Agnes was born in the little town of Graciano Vecchio in Tuscany in 1268. Drawn to a life of intimate prayer even from her infancy, she was 9 years old when her parents finally allowed her to consecrate herself to God in the religious life. The radiant young girl joined a convent of sisters in nearby Montepulciano who were renowned for their prayer, penance, and poverty—they were called “del Sacco,” or “of the Sack,” because of their rough habits. Once in the monastery, Agnes grew rapidly in the love of God and the practices of the religious life. When the nuns were asked to found a new monastery in another town, her Novice Mistress chose Agnes to join her in making the foundation. There at Procena, with the express permission of the Holy Father, the 15-year-old Saint was soon named Abbess of the budding community.
Agnes’ installation as Abbess was marked by a miracle of falling “manna,” a mysterious substance composed of little white flakes shaped like crosses (seen in the image above). Indeed, heavenly miracles seemed to confirm many of her virtues: her love of the Eucharist, which she received miraculously at the hand of an angel for nine Sundays in a row; her tender devotion to Our Lady, who once appeared to her and let her hold the Infant Jesus; her remembrance of Christ’s Passion, once rewarded by an angel who gave her a handful of earth from the Garden of Gethsemane. Agnes’ generosity to the poor did not deplete the community stores, as several time provisions were miraculously supplied or multiplied, and her charity for the suffering had practical effect in the deliverance of possessed persons and the miraculous conversion of sinners.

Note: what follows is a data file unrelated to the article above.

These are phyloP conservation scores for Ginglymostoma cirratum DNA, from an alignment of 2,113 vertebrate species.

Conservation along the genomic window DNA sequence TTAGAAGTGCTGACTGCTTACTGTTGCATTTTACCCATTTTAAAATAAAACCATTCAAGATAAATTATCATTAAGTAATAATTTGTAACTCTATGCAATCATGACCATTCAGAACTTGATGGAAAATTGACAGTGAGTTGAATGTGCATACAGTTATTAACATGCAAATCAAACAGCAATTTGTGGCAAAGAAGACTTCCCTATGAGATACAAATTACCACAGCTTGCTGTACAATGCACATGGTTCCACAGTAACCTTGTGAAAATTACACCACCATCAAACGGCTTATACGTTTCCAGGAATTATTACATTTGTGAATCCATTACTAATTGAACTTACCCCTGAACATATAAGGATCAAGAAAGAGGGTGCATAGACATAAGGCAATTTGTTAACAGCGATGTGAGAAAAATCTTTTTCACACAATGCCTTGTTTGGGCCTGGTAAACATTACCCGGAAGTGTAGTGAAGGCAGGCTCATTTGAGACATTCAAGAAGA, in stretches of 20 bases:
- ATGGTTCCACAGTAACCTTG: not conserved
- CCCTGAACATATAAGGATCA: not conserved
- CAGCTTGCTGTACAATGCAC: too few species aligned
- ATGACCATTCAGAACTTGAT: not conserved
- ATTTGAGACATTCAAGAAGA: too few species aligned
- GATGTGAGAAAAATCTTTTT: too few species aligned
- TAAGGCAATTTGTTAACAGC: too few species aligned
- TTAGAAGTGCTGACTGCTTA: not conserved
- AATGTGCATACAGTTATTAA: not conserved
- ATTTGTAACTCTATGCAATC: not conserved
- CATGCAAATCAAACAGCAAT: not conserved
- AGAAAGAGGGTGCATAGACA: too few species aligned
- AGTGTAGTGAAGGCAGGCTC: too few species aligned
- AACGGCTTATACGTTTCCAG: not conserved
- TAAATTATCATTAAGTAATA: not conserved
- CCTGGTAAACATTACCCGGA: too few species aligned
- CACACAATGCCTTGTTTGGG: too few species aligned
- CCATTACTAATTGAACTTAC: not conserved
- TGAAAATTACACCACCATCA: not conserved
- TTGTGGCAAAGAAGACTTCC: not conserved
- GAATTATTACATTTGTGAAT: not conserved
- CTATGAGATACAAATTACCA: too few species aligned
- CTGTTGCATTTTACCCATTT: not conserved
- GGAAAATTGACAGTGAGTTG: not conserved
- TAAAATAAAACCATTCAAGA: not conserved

In Agnes’ two decades as Abbess, her virtue became famous—but although a nun, she was not yet a Dominican! One day, as Agnes implored God in prayer to show her clearly what he seemed to be asking of her, St. Francis, St. Augustine, and St. Dominic appeared to her in a vision. Each Saint stood at the helm of his own ship, and invited her to join him on board. The poverty she had espoused as a Sister “del Sacco” endeared her to St. Francis; it was St. Augustine’s Rule she continued to follow as Abbess at Procena; but St Dominic spoke with authority: “Agnes will sail in my ship; that is the Will of God.” With that, he took her hand and drew her aboard.
This vision, which has counterparts in the lives of many of our Saints and Blesseds, shows in a striking way how our Holy Father St. Dominic is truly the Father of all those chosen by God and himself to join his religious family. Following the heavenly instructions, Agnes indeed returned to Montepulciano and founded there a monastery of Dominican nuns. She died in 1317 at the age of 49 at the head of her Dominican community, full of virtues and the gifts of the Holy Spirit, after a life of intense love and suffering in union with Christ. Her story also has a Dominican post-script: only a few decades later, when St. Catherine of Siena visited St. Agnes’ tomb to venerate her incorrupt relics, the holy deceased nun actually raised her foot (lying there in the coffin) as the holy still-living tertiary bent to kiss it in reverence, so as to spare her the trouble of bending further down.
In the Liturgy
As Nuns of the Dominican Order, we celebrate our sister St. Agnes of Montepulciano on April 20 with the liturgical rank of a Feast. In the following Benedictus antiphon, her name, Agnes, from the Latin for “lamb,” is paired with the divine Lamb of the Book of Revelation, calling to mind the virgins who follow Him wherever He goes. The Alleluia is sung at the end because her feast is celebrated during the Easter Season.
Prayers and Practices